Despite not being directed by Anno himself, Shin Ultraman feels cut from the exact same directorial cloth. Numerous camera angles hew extremely closely to the memorably strange cinematography in Evangelion, with characters framed by shots from below desk chairs or room corners.
Nary a Serious Scene in Sight
Aesthetic and storytelling similarities abound, with the continuative through-line being the focus on the minutia of political and military responses to superhuman catastrophes. But despite so many aspects that clearly cement this film in the same spiritual continuum as Evangelion and Shin Godzilla, Shin Ultraman ends up a pretty different beast. Anno’s Godzilla film is both tribute to a 1950’s classic and a meditation on ruinous government inaction and gridlock, specifically serving as a harrowing metaphor for the devastating 2011 Great East Japan Earthquake and subsequent disaster at the Fukushima Daiichi nuclear power plant. Shin Ultraman could be seen as having similar themes – but they’re more like window dressing. The meat of this film is, in fact, cheese.
Shin Ultraman is shockingly ridiculous. I don’t mean that in a bad way. Ridiculous is fun. Cheese is fun. But unlike the fairly serious take of Shin Godzilla, this is the sort of presentation where your mileage may vary. Whether or not you find an alien, shaped like a concave, flattened triangle, sneaking into the Prime Minister’s residence in a trenchcoat and fedora hilarious or stupid will be up to your personal tastes. And personally, I love it. It’s made all the better by the movie itself never winking; the film is presented as serious, despite the action on screen being very much the opposite.
(Then again, I have been known to enjoy my schlock.)
The entire film comes off as an endearing love letter to low-budget 1960s sci-fi. As if to emphasize that fact, numerous shots focus on the sci-fi otaku tchotchkes accumulated around the SSSP office; in addition to Space Battleship Yamato, we see numerous close-ups of a model of the NCC-1701 Enterprise. (Especially fitting, given both Ultraman and Star Trek began airing in 1966.) Shin Godzilla emulated the 1954 Godzilla by making liberal use of its soundtrack; Shin Ultraman recreates entire shots, slavishly replicating the cheap-but-endearing look of the 1960s TV show multiple times throughout the movie’s runtime. The result is some impressively silly shots, where Ultraman and his monstrous adversaries, impressive CGI/practical suite mashups, jerk around like they’re being pulled by nonexistent wires. Multiple scenes in this style are so jarring that I actually had to laugh out loud.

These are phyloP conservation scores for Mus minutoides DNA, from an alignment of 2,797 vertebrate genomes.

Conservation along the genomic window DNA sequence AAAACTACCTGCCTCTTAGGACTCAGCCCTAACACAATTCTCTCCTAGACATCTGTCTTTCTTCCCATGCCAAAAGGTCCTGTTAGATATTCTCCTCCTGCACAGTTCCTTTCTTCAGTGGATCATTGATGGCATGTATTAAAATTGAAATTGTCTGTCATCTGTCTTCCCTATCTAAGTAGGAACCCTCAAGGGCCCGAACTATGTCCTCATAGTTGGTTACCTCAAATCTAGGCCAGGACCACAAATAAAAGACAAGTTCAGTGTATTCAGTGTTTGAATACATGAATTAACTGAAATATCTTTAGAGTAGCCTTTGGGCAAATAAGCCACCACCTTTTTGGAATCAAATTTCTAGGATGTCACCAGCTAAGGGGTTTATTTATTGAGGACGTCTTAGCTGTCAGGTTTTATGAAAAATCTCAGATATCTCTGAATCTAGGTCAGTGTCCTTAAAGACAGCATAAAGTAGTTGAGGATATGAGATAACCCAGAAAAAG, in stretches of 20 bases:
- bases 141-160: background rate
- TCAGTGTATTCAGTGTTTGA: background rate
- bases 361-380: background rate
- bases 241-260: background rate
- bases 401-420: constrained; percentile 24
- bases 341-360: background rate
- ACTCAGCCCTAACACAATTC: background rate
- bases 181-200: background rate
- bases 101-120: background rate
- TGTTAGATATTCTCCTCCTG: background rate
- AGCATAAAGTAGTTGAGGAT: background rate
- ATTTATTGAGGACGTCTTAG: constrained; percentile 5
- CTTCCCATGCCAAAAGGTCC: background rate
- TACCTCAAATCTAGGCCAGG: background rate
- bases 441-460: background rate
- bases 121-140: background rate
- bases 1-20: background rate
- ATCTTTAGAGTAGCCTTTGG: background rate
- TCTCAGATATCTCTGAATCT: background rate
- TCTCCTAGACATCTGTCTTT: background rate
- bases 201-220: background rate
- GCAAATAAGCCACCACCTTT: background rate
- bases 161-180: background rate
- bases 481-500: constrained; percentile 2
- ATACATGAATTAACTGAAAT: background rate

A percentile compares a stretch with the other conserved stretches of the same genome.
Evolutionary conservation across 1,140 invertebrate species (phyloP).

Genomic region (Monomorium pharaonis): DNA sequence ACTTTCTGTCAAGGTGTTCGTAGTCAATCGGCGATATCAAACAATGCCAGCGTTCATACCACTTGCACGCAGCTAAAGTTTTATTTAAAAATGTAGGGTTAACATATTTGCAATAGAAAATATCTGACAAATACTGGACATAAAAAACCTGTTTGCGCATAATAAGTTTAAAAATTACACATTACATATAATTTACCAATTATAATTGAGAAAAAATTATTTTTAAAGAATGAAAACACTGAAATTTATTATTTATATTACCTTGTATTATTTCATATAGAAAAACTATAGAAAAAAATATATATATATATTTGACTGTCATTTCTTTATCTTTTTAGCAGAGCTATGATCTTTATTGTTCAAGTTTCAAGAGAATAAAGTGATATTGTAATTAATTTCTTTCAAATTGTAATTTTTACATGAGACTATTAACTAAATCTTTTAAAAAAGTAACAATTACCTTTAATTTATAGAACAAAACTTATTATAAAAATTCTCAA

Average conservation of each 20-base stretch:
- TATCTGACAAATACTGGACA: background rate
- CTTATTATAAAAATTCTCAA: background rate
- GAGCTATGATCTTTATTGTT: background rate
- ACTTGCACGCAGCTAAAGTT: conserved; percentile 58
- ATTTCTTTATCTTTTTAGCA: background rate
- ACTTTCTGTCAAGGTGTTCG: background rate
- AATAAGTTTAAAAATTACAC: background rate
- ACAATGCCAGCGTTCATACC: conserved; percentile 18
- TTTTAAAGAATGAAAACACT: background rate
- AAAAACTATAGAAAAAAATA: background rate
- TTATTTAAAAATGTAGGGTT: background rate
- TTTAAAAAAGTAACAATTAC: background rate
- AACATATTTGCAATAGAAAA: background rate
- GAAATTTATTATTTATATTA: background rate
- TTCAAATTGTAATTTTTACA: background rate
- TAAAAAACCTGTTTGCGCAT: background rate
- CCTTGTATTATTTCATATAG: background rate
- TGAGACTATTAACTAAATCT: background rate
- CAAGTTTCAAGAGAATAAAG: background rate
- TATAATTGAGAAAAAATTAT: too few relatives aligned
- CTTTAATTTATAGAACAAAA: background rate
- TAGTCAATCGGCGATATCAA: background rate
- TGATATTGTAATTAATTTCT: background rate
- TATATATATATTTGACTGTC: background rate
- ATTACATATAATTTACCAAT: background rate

Expertly Crafted Schlock
The thing, though, is that it all feels intentional. The cheesiness comes off as knowing, rather than accidental. And, at least to my mind, that intentional schlock covers up what might otherwise come off as failings for the film. Overall, the movie feels like a condensed TV show, shifting focus to what are essentially four separate plots over the course of the film. The characters are about as deep as you’d expect from the source material, too. They’re serviceable – likable, even. But they’re not exactly fully fleshed out.
So what we’re left with is a gloriously fun modern take on Ultraman. The giant monster battles are impactful, but unlike Shin Godzilla, we don’t feel any of the existential threat they pose. That’s true of the whole movie; some commentary on weak government bureaucracy aside, Shin Ultraman is basically about having a nostalgically goofy, enjoyable time.
Shin Godzilla is a great film, but Shin Ultraman is a great time.